Dr. Amanda Crowell:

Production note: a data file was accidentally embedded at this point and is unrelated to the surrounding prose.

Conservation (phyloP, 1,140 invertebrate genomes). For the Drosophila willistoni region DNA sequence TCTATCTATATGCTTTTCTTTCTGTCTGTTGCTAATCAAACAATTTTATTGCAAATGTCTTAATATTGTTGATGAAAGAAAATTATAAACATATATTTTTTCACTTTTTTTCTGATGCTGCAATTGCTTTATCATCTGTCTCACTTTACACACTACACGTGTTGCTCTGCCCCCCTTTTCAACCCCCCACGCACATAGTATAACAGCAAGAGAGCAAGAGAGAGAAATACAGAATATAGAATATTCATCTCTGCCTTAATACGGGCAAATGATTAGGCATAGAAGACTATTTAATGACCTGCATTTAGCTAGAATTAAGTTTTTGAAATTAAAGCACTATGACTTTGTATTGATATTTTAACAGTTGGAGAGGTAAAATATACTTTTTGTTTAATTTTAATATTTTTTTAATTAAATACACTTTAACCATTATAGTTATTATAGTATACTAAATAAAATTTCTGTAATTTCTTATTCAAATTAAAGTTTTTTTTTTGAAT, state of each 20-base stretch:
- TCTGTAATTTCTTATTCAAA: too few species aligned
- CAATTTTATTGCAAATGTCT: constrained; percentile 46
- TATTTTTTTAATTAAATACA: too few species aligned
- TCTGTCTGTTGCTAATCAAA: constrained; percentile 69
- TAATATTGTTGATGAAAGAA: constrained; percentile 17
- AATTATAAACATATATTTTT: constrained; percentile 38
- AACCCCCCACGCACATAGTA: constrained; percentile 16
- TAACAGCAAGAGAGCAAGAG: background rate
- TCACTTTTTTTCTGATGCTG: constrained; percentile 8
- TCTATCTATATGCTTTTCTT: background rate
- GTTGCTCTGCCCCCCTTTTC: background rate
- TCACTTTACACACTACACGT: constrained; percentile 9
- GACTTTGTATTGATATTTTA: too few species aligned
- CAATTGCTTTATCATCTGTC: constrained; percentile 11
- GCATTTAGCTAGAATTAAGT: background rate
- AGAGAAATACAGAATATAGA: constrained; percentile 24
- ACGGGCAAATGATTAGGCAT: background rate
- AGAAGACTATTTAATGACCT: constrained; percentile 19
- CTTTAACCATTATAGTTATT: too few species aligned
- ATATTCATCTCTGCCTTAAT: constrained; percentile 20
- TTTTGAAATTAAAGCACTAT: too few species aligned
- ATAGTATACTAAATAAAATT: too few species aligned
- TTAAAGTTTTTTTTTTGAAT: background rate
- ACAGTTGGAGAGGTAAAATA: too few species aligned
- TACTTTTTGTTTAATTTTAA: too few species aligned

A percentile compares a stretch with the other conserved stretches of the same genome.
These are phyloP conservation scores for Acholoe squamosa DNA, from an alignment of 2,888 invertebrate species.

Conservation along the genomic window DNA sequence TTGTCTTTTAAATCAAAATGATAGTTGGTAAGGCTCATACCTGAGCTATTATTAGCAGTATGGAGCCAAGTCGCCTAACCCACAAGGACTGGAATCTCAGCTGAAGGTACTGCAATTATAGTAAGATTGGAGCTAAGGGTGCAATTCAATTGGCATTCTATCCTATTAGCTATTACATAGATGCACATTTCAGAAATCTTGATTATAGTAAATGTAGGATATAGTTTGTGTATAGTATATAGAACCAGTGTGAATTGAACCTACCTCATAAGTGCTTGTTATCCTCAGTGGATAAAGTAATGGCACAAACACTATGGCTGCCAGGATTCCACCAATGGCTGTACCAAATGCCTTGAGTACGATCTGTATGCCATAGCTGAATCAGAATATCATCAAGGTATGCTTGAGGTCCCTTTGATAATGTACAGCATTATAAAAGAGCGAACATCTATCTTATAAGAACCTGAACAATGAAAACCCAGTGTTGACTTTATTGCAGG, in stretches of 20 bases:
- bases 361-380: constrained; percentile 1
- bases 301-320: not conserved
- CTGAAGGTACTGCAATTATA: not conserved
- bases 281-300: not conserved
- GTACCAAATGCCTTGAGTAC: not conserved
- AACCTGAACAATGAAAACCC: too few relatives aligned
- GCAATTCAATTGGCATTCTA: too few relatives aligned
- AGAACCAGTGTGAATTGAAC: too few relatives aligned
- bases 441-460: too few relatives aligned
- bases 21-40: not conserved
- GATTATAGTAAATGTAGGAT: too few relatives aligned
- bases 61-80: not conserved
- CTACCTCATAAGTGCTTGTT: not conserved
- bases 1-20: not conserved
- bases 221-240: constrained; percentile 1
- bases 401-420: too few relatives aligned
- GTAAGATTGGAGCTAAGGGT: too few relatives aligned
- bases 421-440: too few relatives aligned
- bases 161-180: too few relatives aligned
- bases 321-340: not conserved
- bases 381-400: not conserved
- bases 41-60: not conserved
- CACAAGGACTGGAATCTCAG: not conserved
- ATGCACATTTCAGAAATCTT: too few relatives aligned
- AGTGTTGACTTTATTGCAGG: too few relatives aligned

I learned a lot doing these webinars. On the first one, I realized that only about half if you're lucky of the people who sign up for a webinar show up for it. So the 30 people that had registered for the webinar resulted in about 12 people on that first webinar, none of whom purchased the course. That's okay. No worries. I had some ideas for how I might change the PowerPoint and adjust it a little bit to make it more successful. So the next one, I wasn't surprised when 40 People resulted in 20 people on the webinar. I had adjusted the PowerPoint, it was more powerful. It was clear. Nobody bought anything on the second webinar. And then on the third webinar, I almost cancelled it because I was so discouraged. But I thought you know, you got to finish, Amanda. So I pulled pulled up my big girl pants sat down, did my webinar, that one had about 72 people because I was like, you know, I gotta get I gotta get more people registered if I want to have enough people on the actual webinar to buy these 10 spots. So I got like, I think it was 72 people registered for the third one, about 30 people showed up. And nobody bought the course. And that was not what they said would happen in the webinar. Blueprint thing I bought, but it is what happened. And I remember driving myself I left my husband was like How did it go? And I was like Merck got in the car drove to friendlies. I don't know if you guys have friendlies where you're at. It's an ice cream shop. And they have these really big ice cream sundaes. And I ordered myself a Reese's Pieces sundae with extra marshmallow sauce and I sat there eating my ice cream, just bereft. I had lost $4,000 And I had sold no seats in my course and What the actual fuck was I doing with my life? So this is a classic example of being in over my head not asking for help doing it myself digging in my heels, not listening to the messages that slow down, figure it out, ask for help. It really nearly did me in I almost gave up on the whole idea of having a business. It really nearly did me and I almost gave up on the whole idea of having a business but I Didn't, instead I got some help. That probably took me about five months to get over it. And then the first thing I did after that five months recovery period is I went to a conference and at that conference, I met a woman named Val Bowerman. Val was a person like me, she was a heart centered help her in her soul, who not for nothing could sell ice to a polar bear. She had figured out how to be in service and sell. And she provided the kind of like Midwestern advice I felt I needed at the time. If you want to help people, she said, You need to meet people, build relationships, and then offer them your service in that order. She helped me to see that selling courses should come after people know who you are. And that while you can sell courses to cold leads, it will always be a high pressure sale, using a lot of the tools of persuasion like urgency and scarcity. That just didn't jive with my own value system. I needed to learn how to sell my own services first. And then I could offer lower price point products like a course. Now I'm not saying this is the right or the only way. But I have to say it made a whole lot of sense to me. It's exactly what I needed. But it was too uncomfortable for me to figure out on my own, I needed some help. In the river of great work, I needed to ask for directions. This happens a lot, because great work involves a lot of figuring out. But when you ask for help, that feeling of paddling around in circles, will eventually start to feel more like steering a boat through the currents that just exist. You take your direction, and more opportunities pop up, you learn your way into those and someone arrives looking for a collaborator that sounds exactly like you, before you know it, you're in it. And the river of great work, it's much easier to ask for directions than to get it out on your own. Especially when you find yourself knee deep in something that is overwhelming. As soon as you can find a person like you who can help you navigate this river. Definitely feel free to reach out to me, I work with people myself. And if I'm full, I do have a list of people I can recommend. However you find your help get it early and get it often because it will save you a ton of time and angst and drama.